Determining the Current Node. Referring to the Current Node. Selecting a Node's Children. Selecting a Node's Parent or Siblings. Selecting All of the Descendants. Disregarding the Current Node. Selecting a Node's Attributes. Selecting Subsets. 12. Test Expressions and Functions.
Comparing Two Values. Testing the Position. Subtotaling Values. Counting Nodes. Multiplying, Dividing, Adding, Subtracting. Formatting Numbers. Rounding Numbers. Extracting Substrings. Capitalizing Strings.
V. CASCADING STYLE SHEETS. 13. Setting up CSS.
CSS with XML vs CSS with HTML. CSS1, CSS2, and Browsers. The Anatomy of a Style. Specifying Where Styles Are To Be Applied. Creating an External Style Sheet. Calling a Style Sheet for an XML Document. Calling a Style Sheet for an HTML Document. Using Internal Style Sheets. Applying Styles Locally. 14. Layout with CSS.
Defining Elements as Block-Level or Inline. Hiding Elements Completely. Offsetting Elements In the Natural Flow. Positioning Elements Absolutely. Setting the Height or Width for an Element. Setting the Border. Adding Padding Around an Element. Setting the Margins around an Element. Wrapping Text around Elements. Stopping Text Wrap. Changing the Foreground Color. Changing the Background. Positioning Elements in 3D. Aligning Elements Vertically. Determining Where Overflow Should Go. Clipping an Element. Setting List Properties. Specifying Page Breaks. 15. Formatting Text with CSS.
Choosing a Font Family. Embedding Fonts on a Page. Creating Italics. Applying Bold Formatting. Setting the Font Size. Setting the Line Height. Setting All Font Values at Once. Setting the Text Color. Changing the Text's Background. Controlling Spacing. Aligning Text. Underlining Text. Changing the Text Case.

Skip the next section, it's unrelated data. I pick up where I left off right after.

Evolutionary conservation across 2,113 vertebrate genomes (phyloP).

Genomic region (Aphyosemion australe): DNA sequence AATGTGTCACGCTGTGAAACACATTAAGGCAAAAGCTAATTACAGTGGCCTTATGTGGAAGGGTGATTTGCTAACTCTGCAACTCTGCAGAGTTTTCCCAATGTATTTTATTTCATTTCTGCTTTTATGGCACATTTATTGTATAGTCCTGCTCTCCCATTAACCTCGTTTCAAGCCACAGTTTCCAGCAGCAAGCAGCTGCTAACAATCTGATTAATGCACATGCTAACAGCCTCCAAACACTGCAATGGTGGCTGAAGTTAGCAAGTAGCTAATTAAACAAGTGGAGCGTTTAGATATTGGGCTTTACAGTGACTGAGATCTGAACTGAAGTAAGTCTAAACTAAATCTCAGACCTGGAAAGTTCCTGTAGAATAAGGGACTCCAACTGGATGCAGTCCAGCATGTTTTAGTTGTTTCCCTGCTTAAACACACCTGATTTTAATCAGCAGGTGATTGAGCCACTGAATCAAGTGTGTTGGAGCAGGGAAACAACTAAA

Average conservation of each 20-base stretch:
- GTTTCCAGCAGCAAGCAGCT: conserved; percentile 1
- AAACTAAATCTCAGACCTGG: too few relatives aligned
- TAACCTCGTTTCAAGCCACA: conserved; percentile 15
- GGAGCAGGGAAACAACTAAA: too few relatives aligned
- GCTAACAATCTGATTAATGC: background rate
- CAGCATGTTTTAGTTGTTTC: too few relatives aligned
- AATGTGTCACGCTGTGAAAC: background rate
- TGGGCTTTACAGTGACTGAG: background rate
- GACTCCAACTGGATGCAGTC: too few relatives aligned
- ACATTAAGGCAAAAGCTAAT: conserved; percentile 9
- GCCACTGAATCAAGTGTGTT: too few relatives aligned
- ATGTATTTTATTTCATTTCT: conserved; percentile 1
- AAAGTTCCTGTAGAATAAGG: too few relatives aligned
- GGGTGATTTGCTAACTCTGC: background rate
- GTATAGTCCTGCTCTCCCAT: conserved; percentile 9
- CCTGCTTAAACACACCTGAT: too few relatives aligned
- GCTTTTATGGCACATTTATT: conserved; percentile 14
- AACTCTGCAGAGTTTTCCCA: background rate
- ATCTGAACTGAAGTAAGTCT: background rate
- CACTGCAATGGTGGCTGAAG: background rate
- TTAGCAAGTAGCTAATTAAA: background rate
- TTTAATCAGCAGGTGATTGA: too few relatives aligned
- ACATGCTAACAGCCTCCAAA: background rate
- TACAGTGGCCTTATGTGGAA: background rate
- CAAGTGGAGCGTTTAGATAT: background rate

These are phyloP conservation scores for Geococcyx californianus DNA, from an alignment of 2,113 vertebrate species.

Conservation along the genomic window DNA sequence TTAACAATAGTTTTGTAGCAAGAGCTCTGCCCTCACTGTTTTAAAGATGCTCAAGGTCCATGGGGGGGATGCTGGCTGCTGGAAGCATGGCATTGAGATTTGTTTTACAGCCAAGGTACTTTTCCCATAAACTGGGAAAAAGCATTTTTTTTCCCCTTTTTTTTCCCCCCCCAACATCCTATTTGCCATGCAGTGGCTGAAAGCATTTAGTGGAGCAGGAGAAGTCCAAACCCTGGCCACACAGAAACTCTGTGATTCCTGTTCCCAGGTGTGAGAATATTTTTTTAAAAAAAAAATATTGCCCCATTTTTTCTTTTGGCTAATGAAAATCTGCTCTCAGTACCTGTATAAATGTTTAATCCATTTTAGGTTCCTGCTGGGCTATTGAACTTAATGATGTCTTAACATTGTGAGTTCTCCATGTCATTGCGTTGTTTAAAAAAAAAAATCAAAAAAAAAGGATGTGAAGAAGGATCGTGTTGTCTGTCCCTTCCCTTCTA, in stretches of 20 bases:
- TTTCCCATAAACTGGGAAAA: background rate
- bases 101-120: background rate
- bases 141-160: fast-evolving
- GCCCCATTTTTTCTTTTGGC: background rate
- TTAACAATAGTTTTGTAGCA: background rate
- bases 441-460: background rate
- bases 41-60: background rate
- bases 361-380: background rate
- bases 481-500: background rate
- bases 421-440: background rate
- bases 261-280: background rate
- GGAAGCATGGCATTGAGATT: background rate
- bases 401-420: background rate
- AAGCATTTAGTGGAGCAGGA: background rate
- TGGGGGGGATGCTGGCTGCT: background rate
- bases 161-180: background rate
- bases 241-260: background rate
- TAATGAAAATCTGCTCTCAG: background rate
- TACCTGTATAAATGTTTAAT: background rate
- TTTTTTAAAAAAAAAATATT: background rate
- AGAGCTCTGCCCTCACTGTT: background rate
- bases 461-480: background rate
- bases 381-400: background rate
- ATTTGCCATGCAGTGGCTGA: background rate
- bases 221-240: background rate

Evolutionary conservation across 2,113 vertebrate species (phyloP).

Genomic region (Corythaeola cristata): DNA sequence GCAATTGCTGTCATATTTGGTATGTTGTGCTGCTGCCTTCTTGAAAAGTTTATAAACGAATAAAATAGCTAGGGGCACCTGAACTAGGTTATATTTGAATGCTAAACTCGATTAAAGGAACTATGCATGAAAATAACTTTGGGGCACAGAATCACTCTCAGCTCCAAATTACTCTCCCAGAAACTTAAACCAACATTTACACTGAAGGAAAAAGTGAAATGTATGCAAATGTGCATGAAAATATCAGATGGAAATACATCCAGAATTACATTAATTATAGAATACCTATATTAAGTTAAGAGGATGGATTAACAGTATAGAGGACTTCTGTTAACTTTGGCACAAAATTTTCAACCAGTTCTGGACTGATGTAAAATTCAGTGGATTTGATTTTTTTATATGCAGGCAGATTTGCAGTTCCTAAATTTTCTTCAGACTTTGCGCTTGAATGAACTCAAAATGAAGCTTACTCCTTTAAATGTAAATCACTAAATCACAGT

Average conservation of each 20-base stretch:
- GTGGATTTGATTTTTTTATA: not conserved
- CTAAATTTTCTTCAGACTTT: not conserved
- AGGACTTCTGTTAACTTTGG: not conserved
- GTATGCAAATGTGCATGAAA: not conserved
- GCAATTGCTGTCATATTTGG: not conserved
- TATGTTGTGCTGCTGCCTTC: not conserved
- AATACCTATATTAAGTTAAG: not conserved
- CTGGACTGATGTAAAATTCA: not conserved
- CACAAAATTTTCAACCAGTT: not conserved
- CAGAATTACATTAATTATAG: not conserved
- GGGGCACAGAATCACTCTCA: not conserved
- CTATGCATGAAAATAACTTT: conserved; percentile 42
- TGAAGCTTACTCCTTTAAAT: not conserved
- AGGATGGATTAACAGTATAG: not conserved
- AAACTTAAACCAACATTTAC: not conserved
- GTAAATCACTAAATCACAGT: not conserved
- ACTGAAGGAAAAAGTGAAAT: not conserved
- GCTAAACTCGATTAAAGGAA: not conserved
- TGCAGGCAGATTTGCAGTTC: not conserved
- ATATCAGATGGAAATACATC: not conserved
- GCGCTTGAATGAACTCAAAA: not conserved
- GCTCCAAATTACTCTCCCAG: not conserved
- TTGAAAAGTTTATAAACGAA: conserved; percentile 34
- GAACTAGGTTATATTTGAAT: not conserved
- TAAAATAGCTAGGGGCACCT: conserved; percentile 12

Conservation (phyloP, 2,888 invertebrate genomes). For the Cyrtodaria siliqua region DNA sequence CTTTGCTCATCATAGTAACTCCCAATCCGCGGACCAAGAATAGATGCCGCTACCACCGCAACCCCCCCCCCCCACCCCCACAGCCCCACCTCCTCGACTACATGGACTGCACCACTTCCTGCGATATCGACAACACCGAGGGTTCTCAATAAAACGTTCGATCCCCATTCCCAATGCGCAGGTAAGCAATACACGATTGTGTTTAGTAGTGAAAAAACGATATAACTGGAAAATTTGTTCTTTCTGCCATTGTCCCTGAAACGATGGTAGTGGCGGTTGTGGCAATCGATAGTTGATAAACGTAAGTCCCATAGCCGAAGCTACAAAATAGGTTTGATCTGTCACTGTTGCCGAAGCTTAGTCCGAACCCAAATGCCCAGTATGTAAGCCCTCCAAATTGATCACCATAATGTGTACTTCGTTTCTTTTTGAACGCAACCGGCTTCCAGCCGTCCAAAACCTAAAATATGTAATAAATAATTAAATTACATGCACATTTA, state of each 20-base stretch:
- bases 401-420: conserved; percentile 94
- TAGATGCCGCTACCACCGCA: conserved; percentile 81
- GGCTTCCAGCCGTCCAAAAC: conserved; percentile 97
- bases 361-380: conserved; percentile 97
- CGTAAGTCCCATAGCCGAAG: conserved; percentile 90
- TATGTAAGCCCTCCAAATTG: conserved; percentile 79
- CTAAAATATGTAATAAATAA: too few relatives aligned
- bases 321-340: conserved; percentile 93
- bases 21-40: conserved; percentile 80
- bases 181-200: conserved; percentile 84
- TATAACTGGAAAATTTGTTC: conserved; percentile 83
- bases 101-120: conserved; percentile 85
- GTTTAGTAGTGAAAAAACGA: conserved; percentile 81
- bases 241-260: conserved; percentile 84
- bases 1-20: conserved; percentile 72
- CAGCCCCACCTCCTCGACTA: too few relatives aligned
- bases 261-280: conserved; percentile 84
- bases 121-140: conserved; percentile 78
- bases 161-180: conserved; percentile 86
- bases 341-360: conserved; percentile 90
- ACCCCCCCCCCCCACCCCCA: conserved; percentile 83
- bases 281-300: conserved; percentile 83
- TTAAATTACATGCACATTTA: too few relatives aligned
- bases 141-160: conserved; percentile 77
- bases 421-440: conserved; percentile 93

VI. XLINK AND XPOINTER. 16. Links and Images: XLink and XPointer.
Creating a Simple Link. Creating a Linkset. Defining Reference Points. Defining Connections. Using a Linkset. Linking to Part of a File. Creating the Simplest XPointer. Creating Walking XPointers. Creating an XPointer Range. Appendix A: XHTML.
How Does a Browser Know? Writing XHTML. Declaring a DTD for XHTML. Appendix B: XML Tools.
Validating XML Files against a DTD. Validating XML with a Schema. Transforming XML with an XSLT Processor. Appendix C: Special Symbols.
Using Character References. Table I: Characters. Table II: Symbols. Appendix D: Colors in Hex.
Finding a Color's RGB Components-in Hex. Hexadecimal Equivalents. The Hexadecimal System. Index, Colophon, and Note.
Index. Colophon and Note.